Dr. Jordan graduated from the University of Alabama with a degree in Athletic Training. She was able to enjoy her dream school due to an academic scholarship and her work in the Athletic Department. Her love of medicine played a formative role in her development as a physician. She married her husband, Mickey, and they had their first child, Dustin, while she was in college. She was a member of Gamma Beta Phi National Honor Society, the University of Alabama Women’s Honors Program and the A Club.

The University of Alabama team physicians encouraged her to continue her studies and she went on to graduate in 2002 from The University of Alabama School of Medicine through the Rural Medical Scholars Program led by mentor, Dr. John Wheat. While there she was actively involved in the leadership of her class and of the Family Medicine Interest Group, which won the American Academy of Family Physicians Program of Excellence and Family Practice Advocacy Awards. She also served as the Student Board Member of the Alabama Academy of Family Physicians. While in medical school her family suffered the tragic loss of her 16-year-old cousin in a car accident. Because of this experience, Dr. Jordan developed a research project and toolkit to aid in training bystanders in basic trauma techniques. Upon graduation, she was honored with the Research Award for the Tuscaloosa campus of UASOM, the Rural Medicine Award, and the coveted William R. Willard Award.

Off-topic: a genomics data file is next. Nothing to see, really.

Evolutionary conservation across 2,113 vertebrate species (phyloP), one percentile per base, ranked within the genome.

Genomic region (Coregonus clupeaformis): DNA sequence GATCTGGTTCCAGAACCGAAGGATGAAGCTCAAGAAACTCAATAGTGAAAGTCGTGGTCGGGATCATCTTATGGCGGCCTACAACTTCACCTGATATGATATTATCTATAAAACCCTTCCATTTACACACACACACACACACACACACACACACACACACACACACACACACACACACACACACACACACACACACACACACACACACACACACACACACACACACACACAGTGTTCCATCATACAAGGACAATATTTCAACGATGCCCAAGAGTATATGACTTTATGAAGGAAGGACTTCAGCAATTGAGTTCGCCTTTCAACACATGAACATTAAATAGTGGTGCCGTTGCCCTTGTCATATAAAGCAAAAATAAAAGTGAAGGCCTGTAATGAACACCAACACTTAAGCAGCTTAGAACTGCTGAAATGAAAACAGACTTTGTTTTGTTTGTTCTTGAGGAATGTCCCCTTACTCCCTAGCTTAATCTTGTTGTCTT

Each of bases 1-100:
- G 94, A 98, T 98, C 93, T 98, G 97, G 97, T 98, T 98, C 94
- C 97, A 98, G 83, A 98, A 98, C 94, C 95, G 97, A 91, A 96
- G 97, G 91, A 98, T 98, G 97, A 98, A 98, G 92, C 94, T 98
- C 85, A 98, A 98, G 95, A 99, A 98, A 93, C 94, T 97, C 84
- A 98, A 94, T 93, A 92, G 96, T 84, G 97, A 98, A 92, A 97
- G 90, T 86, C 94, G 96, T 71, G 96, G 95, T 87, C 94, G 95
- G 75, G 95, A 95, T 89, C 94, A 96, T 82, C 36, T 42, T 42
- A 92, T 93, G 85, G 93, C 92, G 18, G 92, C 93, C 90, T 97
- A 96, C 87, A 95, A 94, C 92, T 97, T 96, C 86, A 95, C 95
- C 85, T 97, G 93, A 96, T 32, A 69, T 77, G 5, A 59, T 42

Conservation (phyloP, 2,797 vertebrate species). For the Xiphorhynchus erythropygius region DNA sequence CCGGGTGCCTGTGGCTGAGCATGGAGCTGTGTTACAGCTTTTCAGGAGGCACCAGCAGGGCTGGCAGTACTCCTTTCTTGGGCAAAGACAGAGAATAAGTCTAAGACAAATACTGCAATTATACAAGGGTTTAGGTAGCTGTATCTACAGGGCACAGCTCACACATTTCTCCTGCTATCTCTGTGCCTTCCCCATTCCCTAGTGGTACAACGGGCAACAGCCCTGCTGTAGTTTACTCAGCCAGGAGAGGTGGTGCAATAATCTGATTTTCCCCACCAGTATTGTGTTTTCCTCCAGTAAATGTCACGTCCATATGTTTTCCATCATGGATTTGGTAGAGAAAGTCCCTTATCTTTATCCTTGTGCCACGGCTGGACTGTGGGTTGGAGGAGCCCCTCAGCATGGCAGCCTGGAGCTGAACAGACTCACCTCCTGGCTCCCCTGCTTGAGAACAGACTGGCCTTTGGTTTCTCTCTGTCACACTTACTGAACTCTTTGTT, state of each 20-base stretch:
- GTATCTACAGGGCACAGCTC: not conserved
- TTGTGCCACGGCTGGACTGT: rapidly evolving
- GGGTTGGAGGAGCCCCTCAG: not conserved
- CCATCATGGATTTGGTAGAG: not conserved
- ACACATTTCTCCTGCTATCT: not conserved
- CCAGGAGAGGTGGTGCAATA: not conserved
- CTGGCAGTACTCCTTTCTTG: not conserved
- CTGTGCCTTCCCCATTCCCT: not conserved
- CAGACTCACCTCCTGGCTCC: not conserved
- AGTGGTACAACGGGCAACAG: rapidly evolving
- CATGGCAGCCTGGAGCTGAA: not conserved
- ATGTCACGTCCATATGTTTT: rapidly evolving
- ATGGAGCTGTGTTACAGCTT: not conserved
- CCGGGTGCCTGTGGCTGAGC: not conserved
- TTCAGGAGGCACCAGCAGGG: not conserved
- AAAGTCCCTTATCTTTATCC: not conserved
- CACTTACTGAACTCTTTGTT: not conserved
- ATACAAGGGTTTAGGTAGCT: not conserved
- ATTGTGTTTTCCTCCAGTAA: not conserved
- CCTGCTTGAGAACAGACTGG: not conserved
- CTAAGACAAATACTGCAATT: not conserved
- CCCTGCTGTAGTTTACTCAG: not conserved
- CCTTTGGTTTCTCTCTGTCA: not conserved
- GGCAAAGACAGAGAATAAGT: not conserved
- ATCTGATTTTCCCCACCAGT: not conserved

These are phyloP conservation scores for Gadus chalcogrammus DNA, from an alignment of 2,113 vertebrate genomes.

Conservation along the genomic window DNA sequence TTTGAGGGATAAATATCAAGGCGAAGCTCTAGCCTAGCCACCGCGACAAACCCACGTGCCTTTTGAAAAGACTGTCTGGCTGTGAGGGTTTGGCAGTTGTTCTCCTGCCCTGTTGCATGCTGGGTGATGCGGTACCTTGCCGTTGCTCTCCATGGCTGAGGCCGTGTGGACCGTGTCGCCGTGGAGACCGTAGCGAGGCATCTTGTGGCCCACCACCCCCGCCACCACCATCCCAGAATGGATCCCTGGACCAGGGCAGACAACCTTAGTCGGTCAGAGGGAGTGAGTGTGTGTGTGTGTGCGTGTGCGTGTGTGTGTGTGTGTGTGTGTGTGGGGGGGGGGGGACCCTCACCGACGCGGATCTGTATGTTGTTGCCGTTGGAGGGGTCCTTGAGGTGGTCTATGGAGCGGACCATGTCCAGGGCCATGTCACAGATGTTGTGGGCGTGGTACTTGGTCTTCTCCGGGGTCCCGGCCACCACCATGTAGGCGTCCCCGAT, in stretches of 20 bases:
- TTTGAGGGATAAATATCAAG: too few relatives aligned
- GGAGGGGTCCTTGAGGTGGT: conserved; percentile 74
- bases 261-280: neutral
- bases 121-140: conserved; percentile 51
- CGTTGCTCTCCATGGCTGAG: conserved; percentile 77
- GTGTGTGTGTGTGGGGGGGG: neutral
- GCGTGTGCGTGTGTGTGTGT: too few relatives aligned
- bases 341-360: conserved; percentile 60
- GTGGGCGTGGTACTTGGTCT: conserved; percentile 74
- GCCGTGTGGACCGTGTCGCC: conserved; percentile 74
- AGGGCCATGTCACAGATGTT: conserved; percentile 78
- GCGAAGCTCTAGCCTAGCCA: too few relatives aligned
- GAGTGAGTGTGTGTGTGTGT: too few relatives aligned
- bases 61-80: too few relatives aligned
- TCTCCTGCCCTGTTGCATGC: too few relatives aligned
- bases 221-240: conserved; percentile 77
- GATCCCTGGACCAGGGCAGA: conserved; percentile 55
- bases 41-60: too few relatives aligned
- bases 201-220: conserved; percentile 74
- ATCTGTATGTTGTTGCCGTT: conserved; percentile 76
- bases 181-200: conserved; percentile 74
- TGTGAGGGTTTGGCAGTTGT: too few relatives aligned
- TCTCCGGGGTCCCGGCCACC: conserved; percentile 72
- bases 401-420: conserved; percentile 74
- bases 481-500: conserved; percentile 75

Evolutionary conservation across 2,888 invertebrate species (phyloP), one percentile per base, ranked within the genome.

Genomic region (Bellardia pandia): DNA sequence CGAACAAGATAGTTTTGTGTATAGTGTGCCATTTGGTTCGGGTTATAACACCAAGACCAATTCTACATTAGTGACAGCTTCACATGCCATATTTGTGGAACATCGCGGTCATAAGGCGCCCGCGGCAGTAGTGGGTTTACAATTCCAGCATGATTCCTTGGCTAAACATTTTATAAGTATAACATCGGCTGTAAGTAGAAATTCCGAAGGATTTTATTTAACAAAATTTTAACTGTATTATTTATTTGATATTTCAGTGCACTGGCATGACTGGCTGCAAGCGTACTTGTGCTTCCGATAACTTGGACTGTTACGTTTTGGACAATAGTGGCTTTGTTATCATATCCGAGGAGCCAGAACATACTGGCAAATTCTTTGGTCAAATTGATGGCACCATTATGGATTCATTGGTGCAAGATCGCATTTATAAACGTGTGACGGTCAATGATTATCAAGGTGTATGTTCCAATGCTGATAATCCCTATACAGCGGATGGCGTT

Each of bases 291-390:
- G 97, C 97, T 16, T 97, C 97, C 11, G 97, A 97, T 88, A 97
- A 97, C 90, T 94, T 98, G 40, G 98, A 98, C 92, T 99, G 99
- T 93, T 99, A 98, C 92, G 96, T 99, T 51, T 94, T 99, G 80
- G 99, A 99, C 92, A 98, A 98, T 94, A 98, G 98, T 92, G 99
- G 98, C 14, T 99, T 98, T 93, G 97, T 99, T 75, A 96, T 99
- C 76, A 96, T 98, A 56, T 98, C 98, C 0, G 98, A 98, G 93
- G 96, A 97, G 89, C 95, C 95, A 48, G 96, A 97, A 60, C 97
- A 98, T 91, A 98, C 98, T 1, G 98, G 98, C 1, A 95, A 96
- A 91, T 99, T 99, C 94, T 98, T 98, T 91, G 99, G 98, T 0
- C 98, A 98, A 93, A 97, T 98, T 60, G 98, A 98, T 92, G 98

Dr. Jordan completed her residency at the Tuscaloosa Family Practice Residency Program. During this time, she served as the Resident Member of the Board of Directors of the Alabama Academy of Family Physicians and President of the Resident Section. She spent countless volunteer hours on the sidelines of local high schools and The University of Alabama. She was honored to complete her Sports Medicine Fellowship under the instruction of Drs. James Andrews and Larry Lemak at the American Sports Medicine Institute in Birmingham. During this time the Jordan’s expanded their family with the addition of a daughter, Alison.